The title Le Printemps is French for "the springtime." This piece is meant to bring images of springtime to the listener's mind. The rhythmic pattern that begins in the bass and works its way up through the sections to the violins could be the patter of raindrops, or indicative of flowers pushing their way up through the ground and bursting into bloom. All the instruments that have the staccato notes are the backup; the instruments who have the slurred notes are playing the melody in these sections and should bring the melody out a little bit. The middle section is a little softer (mp) and more legato, and could bring to mind a lovely, warm breeze that is gently moving across the new, green grass and the budding leaves of the trees. It should be played with tenderness and feeling, paying careful attention to the crescendo in mm. 25-28, building up to the mf. In m. 34, make the most of the poco rall. as you prepare to reiterate the staccato portion that begins again in m. 35. Again, the moving parts here with the slurs have the melody and should not be overwhelmed by the staccato instruments. At m. 55 should begin to build slightly into the crescendo at m. 57 and really build that up through beat 3 of m. 58. At m. 59, be suddenly very soft to begin the final ascent into the climactic ending. Build steadily through the last four measures and give a good solid bowing of your last note. Enjoy Le Printemps!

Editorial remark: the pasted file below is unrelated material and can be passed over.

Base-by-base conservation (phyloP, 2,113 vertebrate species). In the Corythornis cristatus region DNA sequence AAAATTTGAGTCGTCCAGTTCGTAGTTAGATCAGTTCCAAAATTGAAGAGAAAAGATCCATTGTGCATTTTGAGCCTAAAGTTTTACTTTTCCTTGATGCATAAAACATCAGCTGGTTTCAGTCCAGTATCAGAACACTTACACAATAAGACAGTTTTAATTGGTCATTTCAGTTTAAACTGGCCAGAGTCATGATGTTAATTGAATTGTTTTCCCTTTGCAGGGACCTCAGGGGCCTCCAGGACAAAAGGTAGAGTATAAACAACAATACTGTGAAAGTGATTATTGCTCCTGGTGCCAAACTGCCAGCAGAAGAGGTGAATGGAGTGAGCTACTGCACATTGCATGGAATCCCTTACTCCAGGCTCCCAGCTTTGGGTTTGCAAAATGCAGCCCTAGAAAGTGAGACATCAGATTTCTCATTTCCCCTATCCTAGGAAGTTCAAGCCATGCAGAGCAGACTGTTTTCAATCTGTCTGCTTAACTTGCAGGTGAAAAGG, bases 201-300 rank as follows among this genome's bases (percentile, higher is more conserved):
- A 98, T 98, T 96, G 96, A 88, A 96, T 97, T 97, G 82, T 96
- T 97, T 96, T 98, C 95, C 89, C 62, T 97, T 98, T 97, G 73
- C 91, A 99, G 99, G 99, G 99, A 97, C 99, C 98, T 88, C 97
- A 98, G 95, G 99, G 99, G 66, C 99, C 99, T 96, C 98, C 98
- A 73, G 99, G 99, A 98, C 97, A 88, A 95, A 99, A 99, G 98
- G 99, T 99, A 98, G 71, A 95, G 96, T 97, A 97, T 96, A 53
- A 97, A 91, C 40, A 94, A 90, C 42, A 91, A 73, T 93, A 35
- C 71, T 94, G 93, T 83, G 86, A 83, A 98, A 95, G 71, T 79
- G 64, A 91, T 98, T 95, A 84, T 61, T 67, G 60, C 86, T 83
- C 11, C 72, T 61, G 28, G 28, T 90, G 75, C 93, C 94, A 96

About Carl Fischer Young String Orchestra Series

This series of Grade 2/Grade 2.5 pieces is designed for second and third year ensembles. The pieces in this series are characterized by:
--Occasionally extending to third position
--Keys carefully considered for appropriate difficulty
--Addition of separate 2nd violin and viola parts
--Viola T.C. part included
--Increase in independence of parts over beginning levels